Coast Guard reminds San Diego of safe travels despite Costa Concordia accident

San Diego personal injury - Michael Pines -

The Costa Concordia. // Photo Credit:

by Michael Pines, San Diego’s Injury & Accident Prevention Expert

The Costa Concordia accident sent waves of concern for vacationers worldwide as the massive cruiseliner rammed into a rocky coastline just off the island of Giglio in Italy on Jan. 13, eventually sinking to the bottom of the sea. Nearly 20 people are still missing after the sunken wreckage became submerged within a few short hours, and 13 people have been confirmed dead. But despite the tragic accident, San Diego has little to worry about in terms of cruising safety, according to the U.S. Coast Guard.

The cruising industry is considered a relatively safe way to vacation according to statistics which say it is plausibly safer than crossing the street. In other words, from the millions of vacationers that choose cruising as their top way to spend a holiday, reported accidents are, in general, very few compared to other vacation activities. Nevertheless, the Costa Concordia accident reminds San Diego – a city known for having one of the largest ports for cruising – that, unfortunately, personal injury accidents can happen.

But despite the relatively small risk that comes with cruising, the U.S. Coast Guard says the San Diego Bay and surrounding areas are indeed safe.

“The only restriction is really Ballast Point, which is the narrowest part of the channel in San Diego Bay,” U.S. Coast Guard Lt. J.G. Ryan Beck said in a statement to 10News.

The U.S. Navy helps keep the San Diego Bay and surrounding areas safe and clear for departure and arrival, including the removal or deterrence of any potentially dangerous areas. San Diego is considered one of the top destinations for cruise departure due in part to its sunny disposition and close location to popular vacation areas like Hawaii and Mexico.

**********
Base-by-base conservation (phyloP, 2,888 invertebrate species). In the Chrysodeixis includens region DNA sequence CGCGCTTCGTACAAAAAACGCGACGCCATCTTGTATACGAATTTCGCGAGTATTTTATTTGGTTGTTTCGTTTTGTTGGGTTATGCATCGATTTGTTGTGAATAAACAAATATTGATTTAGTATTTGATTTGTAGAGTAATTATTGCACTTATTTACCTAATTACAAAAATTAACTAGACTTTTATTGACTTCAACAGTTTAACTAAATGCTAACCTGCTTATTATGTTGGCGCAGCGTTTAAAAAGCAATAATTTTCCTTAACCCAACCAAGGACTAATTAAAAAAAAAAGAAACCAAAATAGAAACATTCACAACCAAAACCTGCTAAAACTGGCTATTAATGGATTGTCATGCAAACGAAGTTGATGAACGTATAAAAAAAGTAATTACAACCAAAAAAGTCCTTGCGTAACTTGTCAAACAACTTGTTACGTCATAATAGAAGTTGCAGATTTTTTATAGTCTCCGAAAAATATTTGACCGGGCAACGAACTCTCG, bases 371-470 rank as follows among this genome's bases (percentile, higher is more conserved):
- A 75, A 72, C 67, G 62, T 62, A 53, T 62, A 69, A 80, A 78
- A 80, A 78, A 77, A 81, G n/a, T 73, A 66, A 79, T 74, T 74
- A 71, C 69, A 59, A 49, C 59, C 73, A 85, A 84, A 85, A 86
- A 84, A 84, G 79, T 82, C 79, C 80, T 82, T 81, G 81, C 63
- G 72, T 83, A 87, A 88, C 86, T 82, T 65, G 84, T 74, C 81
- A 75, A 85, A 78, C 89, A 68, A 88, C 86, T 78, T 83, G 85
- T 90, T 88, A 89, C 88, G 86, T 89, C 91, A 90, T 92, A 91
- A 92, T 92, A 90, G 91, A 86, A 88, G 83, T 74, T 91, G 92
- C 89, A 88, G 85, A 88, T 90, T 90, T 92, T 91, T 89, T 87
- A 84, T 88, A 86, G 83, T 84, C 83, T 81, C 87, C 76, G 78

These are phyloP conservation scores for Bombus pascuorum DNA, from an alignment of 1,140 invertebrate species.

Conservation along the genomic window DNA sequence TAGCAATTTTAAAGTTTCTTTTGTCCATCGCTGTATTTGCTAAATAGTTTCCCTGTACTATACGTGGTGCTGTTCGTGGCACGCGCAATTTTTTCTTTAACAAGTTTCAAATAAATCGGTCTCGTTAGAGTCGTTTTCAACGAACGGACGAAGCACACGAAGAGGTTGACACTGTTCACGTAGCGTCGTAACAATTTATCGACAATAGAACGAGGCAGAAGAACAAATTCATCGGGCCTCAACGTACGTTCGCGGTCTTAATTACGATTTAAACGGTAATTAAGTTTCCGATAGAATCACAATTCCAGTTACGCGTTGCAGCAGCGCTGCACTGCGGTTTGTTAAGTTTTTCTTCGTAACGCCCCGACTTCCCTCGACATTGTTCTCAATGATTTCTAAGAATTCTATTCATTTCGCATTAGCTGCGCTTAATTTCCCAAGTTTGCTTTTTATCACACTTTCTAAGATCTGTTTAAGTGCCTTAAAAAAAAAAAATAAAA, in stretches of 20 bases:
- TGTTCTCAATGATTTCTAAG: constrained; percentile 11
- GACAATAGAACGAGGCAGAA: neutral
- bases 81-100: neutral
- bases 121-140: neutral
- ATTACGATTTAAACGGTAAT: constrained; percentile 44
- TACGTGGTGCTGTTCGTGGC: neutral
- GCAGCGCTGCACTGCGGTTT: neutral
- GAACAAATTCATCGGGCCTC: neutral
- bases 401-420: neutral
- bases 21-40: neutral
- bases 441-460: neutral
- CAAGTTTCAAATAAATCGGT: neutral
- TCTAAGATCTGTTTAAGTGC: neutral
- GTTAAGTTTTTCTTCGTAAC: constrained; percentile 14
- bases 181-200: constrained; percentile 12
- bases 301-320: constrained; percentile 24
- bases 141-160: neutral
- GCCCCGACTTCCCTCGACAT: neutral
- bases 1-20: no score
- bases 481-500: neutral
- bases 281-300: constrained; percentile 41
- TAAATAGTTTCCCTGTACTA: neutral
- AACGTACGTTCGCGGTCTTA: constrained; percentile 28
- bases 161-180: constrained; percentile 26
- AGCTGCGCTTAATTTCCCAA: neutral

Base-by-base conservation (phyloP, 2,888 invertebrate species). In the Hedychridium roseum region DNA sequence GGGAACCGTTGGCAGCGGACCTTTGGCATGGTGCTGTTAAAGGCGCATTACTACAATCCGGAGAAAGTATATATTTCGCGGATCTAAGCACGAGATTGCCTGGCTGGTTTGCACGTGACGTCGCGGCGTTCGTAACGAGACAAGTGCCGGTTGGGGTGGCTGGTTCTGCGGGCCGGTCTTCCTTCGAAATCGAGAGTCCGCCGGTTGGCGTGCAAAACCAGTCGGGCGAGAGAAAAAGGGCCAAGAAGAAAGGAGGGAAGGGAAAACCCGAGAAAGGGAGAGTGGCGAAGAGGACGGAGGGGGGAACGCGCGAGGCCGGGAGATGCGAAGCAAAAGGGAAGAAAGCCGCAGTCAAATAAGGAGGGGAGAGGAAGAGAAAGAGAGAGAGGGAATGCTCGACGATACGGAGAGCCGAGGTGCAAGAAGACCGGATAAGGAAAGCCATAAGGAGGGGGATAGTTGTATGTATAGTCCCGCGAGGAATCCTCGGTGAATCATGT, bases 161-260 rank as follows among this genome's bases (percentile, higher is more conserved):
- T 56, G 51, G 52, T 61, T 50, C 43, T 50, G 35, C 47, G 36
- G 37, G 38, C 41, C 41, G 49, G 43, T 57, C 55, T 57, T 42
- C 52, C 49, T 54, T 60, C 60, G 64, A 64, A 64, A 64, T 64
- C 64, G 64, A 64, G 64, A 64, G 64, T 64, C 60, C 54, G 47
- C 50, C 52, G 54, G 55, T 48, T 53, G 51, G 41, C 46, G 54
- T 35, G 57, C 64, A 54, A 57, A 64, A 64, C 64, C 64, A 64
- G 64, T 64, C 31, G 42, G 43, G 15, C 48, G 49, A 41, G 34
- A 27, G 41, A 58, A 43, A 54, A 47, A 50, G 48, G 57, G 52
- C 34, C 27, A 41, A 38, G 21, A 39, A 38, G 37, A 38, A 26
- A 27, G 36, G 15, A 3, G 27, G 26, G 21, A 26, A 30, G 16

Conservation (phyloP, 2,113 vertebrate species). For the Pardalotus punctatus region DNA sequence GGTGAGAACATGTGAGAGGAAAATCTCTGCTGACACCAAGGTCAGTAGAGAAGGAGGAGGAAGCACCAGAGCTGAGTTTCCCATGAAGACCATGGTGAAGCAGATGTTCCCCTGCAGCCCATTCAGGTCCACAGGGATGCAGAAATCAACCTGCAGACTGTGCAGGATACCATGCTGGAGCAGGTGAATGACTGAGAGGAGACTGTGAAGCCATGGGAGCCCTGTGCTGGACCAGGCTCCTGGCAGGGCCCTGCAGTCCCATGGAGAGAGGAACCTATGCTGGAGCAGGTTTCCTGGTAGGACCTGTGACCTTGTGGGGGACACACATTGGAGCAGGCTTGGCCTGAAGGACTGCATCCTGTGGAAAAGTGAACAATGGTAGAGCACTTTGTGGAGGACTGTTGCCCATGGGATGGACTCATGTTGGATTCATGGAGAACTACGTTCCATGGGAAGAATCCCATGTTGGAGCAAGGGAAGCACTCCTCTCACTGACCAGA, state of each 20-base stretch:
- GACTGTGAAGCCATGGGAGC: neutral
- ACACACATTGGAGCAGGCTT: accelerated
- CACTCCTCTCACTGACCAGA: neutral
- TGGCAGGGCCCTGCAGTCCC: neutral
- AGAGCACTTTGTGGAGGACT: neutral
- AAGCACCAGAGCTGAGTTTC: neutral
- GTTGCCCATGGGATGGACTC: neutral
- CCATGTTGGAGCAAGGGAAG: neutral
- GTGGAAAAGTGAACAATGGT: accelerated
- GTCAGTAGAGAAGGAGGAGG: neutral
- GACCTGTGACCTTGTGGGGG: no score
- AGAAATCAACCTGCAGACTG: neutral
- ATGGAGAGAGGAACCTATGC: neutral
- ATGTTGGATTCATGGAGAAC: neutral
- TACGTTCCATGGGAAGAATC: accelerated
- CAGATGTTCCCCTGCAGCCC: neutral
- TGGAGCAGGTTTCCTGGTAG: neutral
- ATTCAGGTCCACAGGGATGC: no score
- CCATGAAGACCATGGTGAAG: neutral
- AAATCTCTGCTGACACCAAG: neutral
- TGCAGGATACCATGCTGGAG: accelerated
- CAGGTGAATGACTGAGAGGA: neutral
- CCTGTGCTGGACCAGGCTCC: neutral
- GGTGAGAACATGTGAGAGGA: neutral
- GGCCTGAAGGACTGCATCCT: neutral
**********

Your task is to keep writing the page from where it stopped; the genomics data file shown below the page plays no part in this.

“It is an excellent natural harbor with very little currents and very little hazards in terms of shoal water,” the Coastguardsman said.

Carnival cruises, the parent company to Costa Concordia, holds one of its largest hubs in San Diego. But despite the massive accident in Italy, San Diegans still feel confident about the cruiserliner, with one San Diego passenger explaining, “It just happened to be an accident that can happen anytime.”

Vacation safety and accident prevention

Spring and summer – the most popular times for vacation travel – are just around the corner. Whether you decide on a cruise vacation or a resort destination, consider the following safety and accident prevention tips while you enjoy a little R & R.

Familiarize yourself with emergency procedures

Families aboard the Costa Concordia reported that safety drills and emergency evacuation were not followed properly. On your vacation, make sure to familiarize yourself with the resort or cruiseliner and do not hesitate to ask crew members if you have any questions. If you suspect safety procedures are not being followed, speak to a member of management.

Know where your children are at all times

Although the task can prove difficult at times, be sure you are aware of your children at all times during your vacation. Older children may do fine without direct supervision so long as you are aware of their location. Aboard the Costa Concordia, a 5-year-old girl is still tragically missing. Do not risk an accident in San Diego: keep your child accounted for at all times.

When in doubt, speak up

Vacations can go awry when safety standards are overlooked. If you sense something is not quite right, do not hesitate to speak to management. If your questions are not being answered properly, continue to seek the appropriate answers or action. By being proactive, you may help avert the next serious or possibly fatal accident.

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Posted by Social Media Staff on Jan 22, 2012. Filed under Columns, Michael Pines, Sponsored Columns. You can follow any responses to this entry through the RSS 2.0. You can leave a response or trackback to this entry

1 Comment for “Coast Guard reminds San Diego of safe travels despite Costa Concordia accident”

  1. Dave Mason

    I've been on quite a few cruises, and find this whole Concordia incident unbelievable. On every cruise (even on Costa) we were given thorough emergency drills and I felt the crew was very well trained. Of course unless you've lived through this you could never know what to expect. The captain does seem like a bonehead, and a situation like this can cause panic regardless of who's in charge. If people don't want to take the risk, the only answer is to stay home. If a plane hit rocks-boom. Everyone's gone. If a train hits rocks -boom. Sadly nearly 2 dozen people lost their lives, but a miniscule number when you consider 4000 people were on board. Stories we're given say that many of them left the emergency stations to return to their staterooms. Human nature may have caused these fatalities. Shame. But cruising is Still a very safe way to travel. Now if they can only fix up those crummy ports of call.

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